If you have been reading my column recently, you will know that I am currently in the middle of writing a series on the nine fruits of the Holy Spirit. I have covered goodness, kindness, faithfulness and patience. Three of those still to come are peace, love and joy – a fitting Christmas combo – sentiments that are brandished around quite liberally at this time of year. As Christians we have an understanding of the source of these three qualities, and in fact we have access to intimate relationship with Him. These three attributes are not just a festive Christmas card message, but are in fact fruits of the Spirit available to us all.
I will however come back to each of these gifts next year, and look at each one more closely. For now, as we wrap up the year, let’s keep in mind that the world craves peace, love and joy but is easily duped by counterfeits such as leisure, lust and fun. And when I say the world, I mean all of us, so let us be especially aware as Christians not to get caught up in chasing after temporary fixes when we know full well where true satisfaction comes from.
And this brings me to my topic for this week – satisfaction. Christmas is a time when we tend to over-indulge. We buy more stuff and eat more food than we need to. We want more. The shops and the advertisers tell us that we need more. The thing about more though, is that the more we get more, the more we want more. There is no end point to more. On the contrary, when we learn to be content with enough, we are the richer for it.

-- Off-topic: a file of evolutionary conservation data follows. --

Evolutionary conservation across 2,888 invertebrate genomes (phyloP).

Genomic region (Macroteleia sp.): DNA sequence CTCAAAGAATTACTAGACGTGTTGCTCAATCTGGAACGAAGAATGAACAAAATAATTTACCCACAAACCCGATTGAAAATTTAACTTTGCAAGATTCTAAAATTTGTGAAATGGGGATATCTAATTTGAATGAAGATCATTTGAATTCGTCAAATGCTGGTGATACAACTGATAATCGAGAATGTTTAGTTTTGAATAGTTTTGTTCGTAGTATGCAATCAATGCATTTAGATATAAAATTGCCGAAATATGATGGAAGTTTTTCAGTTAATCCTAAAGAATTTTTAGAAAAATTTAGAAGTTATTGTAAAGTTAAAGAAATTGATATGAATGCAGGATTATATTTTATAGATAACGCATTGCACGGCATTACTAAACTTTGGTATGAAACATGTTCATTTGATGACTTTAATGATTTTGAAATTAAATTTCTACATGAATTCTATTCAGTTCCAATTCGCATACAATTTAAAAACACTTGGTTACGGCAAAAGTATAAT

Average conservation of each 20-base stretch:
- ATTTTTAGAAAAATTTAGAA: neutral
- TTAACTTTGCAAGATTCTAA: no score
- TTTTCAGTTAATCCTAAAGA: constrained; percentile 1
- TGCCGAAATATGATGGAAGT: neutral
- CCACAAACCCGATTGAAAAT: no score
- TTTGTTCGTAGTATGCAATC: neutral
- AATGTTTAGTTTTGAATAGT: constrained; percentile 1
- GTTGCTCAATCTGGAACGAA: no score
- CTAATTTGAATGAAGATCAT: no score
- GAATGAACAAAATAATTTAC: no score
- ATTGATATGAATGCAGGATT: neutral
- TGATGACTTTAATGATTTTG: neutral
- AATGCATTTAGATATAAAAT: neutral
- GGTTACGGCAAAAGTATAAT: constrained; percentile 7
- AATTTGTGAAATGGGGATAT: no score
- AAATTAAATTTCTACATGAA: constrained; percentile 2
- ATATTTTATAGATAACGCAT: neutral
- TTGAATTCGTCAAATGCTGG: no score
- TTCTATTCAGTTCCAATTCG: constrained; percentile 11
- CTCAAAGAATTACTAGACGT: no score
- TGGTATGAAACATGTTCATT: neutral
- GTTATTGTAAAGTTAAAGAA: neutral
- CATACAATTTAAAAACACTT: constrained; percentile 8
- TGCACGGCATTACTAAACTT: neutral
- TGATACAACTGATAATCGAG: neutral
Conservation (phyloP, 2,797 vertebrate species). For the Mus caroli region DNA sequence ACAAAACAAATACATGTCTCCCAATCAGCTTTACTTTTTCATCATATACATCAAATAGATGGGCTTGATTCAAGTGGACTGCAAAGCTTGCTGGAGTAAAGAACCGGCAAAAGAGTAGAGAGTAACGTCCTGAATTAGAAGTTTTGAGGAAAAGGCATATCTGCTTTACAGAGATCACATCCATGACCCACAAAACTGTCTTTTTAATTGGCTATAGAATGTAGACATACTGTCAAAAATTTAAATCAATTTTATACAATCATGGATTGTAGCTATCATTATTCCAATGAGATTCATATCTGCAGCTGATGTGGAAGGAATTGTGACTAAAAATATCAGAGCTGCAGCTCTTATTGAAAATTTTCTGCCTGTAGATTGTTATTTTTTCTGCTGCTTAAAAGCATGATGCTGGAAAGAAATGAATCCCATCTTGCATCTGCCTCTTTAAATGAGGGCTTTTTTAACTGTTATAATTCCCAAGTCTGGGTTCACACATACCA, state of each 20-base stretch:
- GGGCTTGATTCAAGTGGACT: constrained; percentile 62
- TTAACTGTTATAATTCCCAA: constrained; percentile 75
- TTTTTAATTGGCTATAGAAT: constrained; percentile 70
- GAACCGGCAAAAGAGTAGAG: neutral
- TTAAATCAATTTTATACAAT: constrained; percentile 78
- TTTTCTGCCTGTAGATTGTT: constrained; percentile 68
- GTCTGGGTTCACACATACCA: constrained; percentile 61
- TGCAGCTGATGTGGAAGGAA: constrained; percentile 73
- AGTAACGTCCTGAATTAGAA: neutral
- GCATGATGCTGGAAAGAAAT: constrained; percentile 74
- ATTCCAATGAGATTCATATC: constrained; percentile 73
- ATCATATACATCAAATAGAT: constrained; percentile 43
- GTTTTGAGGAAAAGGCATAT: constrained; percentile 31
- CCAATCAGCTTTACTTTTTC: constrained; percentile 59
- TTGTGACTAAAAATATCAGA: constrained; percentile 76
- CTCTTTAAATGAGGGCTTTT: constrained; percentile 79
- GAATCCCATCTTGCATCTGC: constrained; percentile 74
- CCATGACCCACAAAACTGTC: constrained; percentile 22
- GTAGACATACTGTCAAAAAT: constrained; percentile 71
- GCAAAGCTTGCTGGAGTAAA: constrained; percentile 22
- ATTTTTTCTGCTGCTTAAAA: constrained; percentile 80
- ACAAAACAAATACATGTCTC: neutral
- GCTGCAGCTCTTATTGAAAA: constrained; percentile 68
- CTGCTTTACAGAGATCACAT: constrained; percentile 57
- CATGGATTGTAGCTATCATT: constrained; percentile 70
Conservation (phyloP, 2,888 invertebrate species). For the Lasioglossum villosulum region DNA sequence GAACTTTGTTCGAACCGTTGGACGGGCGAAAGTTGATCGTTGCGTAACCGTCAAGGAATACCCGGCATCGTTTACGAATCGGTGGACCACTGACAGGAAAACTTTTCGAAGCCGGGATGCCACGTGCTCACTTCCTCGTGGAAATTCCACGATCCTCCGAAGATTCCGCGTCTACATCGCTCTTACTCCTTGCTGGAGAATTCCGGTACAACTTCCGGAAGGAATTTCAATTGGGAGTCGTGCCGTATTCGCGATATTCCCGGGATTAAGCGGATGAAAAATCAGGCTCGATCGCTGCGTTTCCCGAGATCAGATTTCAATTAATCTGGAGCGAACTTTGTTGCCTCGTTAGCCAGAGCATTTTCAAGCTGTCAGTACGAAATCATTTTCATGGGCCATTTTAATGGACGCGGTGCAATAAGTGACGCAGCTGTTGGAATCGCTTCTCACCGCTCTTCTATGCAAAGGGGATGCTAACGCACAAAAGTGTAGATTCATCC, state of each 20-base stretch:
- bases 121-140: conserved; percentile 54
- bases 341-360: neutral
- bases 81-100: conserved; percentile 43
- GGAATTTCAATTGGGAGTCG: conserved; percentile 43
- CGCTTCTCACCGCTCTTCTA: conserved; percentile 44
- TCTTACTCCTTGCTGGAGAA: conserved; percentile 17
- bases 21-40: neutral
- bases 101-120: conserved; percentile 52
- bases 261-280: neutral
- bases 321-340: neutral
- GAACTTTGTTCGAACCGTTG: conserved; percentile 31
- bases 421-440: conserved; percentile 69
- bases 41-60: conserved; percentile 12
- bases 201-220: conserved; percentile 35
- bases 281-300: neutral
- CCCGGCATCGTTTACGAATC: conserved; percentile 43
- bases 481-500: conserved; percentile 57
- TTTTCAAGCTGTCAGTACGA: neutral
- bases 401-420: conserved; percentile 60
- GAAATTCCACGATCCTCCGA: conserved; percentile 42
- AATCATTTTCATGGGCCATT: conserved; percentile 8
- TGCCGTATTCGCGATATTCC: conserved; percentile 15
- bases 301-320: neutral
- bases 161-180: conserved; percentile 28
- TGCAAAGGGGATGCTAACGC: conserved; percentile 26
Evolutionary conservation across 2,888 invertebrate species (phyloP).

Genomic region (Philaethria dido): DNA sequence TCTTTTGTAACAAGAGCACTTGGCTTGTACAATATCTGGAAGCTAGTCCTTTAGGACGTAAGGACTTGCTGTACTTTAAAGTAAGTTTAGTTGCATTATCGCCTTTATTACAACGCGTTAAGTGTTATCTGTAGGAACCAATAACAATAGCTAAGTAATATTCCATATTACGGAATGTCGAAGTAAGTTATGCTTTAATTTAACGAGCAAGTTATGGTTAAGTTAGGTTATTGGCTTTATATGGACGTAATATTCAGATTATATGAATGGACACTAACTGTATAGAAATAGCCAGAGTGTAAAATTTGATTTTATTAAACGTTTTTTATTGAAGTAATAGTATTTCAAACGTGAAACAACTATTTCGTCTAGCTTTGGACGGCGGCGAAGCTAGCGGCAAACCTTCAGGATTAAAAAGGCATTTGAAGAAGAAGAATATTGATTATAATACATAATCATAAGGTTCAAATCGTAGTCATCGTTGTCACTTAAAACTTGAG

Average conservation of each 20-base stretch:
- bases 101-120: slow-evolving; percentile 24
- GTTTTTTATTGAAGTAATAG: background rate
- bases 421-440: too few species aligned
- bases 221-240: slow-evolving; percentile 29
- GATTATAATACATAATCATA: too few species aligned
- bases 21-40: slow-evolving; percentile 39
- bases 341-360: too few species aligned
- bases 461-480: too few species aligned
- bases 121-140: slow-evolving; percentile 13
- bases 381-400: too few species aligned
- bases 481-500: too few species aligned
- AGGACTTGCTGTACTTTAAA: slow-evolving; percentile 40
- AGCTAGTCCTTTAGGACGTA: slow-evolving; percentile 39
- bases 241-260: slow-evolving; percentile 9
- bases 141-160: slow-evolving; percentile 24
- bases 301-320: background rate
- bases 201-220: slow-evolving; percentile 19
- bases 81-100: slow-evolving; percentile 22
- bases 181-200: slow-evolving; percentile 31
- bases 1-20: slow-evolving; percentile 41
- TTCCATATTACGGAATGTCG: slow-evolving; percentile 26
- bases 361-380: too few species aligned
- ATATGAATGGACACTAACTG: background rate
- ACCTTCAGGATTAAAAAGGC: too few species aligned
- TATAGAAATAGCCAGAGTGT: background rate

Think of it this way. The person who has more and wants more lives in a place of lack – a sort of perpetual poverty. The person who is content with enough lives in a place of completeness – a sort of unending affluence. The incredible thing is that whether we find ourselves in perpetual poverty or unending affluence is related to what we crave rather than what we have. We need to be able to take a step back from the world in which we live and to remind ourselves that there are things greater than what seems shiny and appealing in the here and now.
“ Do not love this world nor the things it offers you, for when you love the world, you do not have the love of the Father in you. For the world offers only a craving for physical pleasure, a craving for everything we see, and pride in our achievements and possessions. These are not from the Father, but are from this world. And this world is fading away, along with everything that people crave. But anyone who does what pleases God will live forever.”
1 John 2: 15-17